But de­spite the flashes of moder­nity, liv­ing gar­den walls and side plates of melt-in-your-mouth sashimi, Crys­tal – like all other cruise com­pa­nies – still knows who’ll be pay­ing the most and the most of­ten to board its cruises. So, you’ll find the usual bridge club, danc­ing classes, com­puter lessons and early din­ners at large shar­ing ta­bles. Un­like me, th­ese pas­sen­gers love the struc­tured rou­tine, or­gan­ised fun and mak­ing great friends at sea who they re­unite with ev­ery other year. While I mourned be­ing docked only eight hours at the fas­ci­nat­ing Es­to­nian cap­i­tal of Tallinn, for them a sched­uled (and rather ex­pen­sive) bus tour and choco­late-mak­ing work­shop in the walled me­dieval city – all booked through the cruise liner – was enough of a taste of the for­mer Soviet state. Like in the din­ing room, I’m more one to pick a cou­ple of larger op­tions done with flair and in­ten­sity, but many pas­sen­gers like their hol­i­days as they like their cruise-liner din­ners: a buf­fet of small bites from var­i­ous places, noth­ing too stren­u­ous or chal­leng­ing, and served by well-put-to­gether staff with per­fect English.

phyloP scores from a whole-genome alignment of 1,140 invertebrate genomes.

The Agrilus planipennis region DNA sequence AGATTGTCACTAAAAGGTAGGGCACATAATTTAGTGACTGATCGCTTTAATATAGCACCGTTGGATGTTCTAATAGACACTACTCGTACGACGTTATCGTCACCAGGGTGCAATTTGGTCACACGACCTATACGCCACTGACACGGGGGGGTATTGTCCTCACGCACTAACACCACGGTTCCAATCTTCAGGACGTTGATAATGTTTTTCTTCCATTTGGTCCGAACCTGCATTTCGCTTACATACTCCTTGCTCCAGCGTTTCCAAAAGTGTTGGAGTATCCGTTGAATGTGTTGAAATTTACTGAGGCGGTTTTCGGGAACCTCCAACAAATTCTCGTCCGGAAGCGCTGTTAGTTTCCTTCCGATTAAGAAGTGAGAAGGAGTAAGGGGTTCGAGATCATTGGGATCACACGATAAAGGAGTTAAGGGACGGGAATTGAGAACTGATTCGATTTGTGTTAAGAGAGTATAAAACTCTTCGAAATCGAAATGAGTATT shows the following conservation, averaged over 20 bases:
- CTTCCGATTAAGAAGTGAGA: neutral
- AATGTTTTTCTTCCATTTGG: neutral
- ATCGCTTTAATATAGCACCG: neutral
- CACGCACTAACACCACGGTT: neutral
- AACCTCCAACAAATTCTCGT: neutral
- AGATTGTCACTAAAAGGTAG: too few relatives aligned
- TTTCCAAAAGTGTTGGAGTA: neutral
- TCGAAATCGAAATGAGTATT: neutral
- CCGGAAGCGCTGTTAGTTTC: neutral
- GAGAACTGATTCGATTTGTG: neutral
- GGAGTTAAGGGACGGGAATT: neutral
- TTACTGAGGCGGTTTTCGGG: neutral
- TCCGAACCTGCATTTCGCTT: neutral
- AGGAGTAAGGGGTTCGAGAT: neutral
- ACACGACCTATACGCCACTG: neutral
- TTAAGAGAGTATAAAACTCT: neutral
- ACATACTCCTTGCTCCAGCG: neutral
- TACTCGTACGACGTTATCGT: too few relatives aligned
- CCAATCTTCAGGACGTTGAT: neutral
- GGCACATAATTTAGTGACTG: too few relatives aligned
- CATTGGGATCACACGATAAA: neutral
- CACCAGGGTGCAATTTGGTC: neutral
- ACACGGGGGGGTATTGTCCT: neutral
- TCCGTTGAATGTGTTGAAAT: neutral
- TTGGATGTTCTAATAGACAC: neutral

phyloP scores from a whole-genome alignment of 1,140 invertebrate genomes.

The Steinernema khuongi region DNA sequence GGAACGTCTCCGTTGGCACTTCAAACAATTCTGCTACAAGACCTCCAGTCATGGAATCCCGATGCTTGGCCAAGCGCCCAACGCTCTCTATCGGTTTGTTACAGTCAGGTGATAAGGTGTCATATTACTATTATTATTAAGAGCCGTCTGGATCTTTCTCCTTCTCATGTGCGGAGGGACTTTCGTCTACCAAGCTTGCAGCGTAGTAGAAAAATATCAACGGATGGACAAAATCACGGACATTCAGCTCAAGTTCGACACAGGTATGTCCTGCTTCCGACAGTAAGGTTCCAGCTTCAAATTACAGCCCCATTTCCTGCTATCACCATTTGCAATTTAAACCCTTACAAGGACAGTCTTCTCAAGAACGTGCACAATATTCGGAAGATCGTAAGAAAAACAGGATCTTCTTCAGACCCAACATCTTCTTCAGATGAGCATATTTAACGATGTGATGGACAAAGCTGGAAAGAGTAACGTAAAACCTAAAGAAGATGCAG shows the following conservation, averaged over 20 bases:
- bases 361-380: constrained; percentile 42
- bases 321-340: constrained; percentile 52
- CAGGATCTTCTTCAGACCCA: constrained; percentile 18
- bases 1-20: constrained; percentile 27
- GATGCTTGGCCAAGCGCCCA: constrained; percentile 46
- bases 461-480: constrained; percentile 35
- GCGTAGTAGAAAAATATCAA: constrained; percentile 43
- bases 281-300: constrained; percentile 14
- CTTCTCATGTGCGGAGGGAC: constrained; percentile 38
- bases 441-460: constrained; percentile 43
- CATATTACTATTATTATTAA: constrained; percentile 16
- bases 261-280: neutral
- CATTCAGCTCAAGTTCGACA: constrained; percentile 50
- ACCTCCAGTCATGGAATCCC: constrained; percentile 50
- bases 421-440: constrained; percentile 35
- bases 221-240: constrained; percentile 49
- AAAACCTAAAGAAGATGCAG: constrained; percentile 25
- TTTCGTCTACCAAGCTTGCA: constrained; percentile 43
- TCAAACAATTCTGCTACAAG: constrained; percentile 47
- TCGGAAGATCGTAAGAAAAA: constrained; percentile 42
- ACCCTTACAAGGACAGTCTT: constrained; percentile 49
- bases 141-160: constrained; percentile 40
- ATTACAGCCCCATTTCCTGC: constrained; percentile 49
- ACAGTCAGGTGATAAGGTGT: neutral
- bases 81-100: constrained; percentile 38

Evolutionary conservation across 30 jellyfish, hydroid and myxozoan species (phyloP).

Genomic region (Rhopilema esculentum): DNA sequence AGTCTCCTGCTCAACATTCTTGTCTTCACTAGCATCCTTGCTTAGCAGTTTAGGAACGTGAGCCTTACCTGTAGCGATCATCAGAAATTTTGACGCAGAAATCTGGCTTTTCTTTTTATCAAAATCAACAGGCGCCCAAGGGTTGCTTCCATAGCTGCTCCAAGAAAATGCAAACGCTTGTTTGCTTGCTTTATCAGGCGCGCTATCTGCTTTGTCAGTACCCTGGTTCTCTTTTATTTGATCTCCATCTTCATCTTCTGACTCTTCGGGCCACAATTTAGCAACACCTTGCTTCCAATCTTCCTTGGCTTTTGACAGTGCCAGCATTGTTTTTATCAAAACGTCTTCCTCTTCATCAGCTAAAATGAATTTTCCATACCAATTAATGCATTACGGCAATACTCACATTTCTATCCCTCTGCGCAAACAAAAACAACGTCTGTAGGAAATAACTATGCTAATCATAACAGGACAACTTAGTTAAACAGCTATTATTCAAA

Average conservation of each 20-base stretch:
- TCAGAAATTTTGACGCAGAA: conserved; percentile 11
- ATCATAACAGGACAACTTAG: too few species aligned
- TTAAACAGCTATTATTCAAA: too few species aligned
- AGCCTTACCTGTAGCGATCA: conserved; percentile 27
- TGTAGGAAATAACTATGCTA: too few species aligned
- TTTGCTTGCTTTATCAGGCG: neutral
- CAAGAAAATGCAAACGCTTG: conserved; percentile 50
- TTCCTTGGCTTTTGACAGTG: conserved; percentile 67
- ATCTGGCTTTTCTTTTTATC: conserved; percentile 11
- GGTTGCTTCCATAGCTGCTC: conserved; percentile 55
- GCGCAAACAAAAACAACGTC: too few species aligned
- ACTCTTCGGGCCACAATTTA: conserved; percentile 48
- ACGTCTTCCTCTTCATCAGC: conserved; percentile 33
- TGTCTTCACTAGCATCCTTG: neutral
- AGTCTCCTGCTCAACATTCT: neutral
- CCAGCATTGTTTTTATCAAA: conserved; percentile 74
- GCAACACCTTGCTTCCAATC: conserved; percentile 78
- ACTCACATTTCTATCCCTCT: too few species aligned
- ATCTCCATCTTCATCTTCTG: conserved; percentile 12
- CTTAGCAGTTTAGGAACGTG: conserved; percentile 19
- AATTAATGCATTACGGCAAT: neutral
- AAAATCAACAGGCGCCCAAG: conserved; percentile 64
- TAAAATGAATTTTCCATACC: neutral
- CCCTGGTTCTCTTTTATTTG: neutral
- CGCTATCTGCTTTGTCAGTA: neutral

We were grate­ful for Crys­tal Sym­phony’s plan­ning skills when it came to our three days docked at Rus­sia’s for­mer im­pe­rial cap­i­tal, St Peters­burg. Rus­sian bu­reau­cratic hoop-jump­ing had left us ex­hausted and de­spite the prior form-fill­ing the best we could get was a two-day tourist visa (as an an­noy­ing catch-22, the friendly folks at the cruise ship visa ter­mi­nal treat day-trip­ping and then re-board­ing the cruise liner each night as one visit – tech­ni­cally ‘‘en­ter­ing’’ and then ‘‘leav­ing’’ Rus­sia each day, de­spite be­ing docked at St Peters­burg through­out).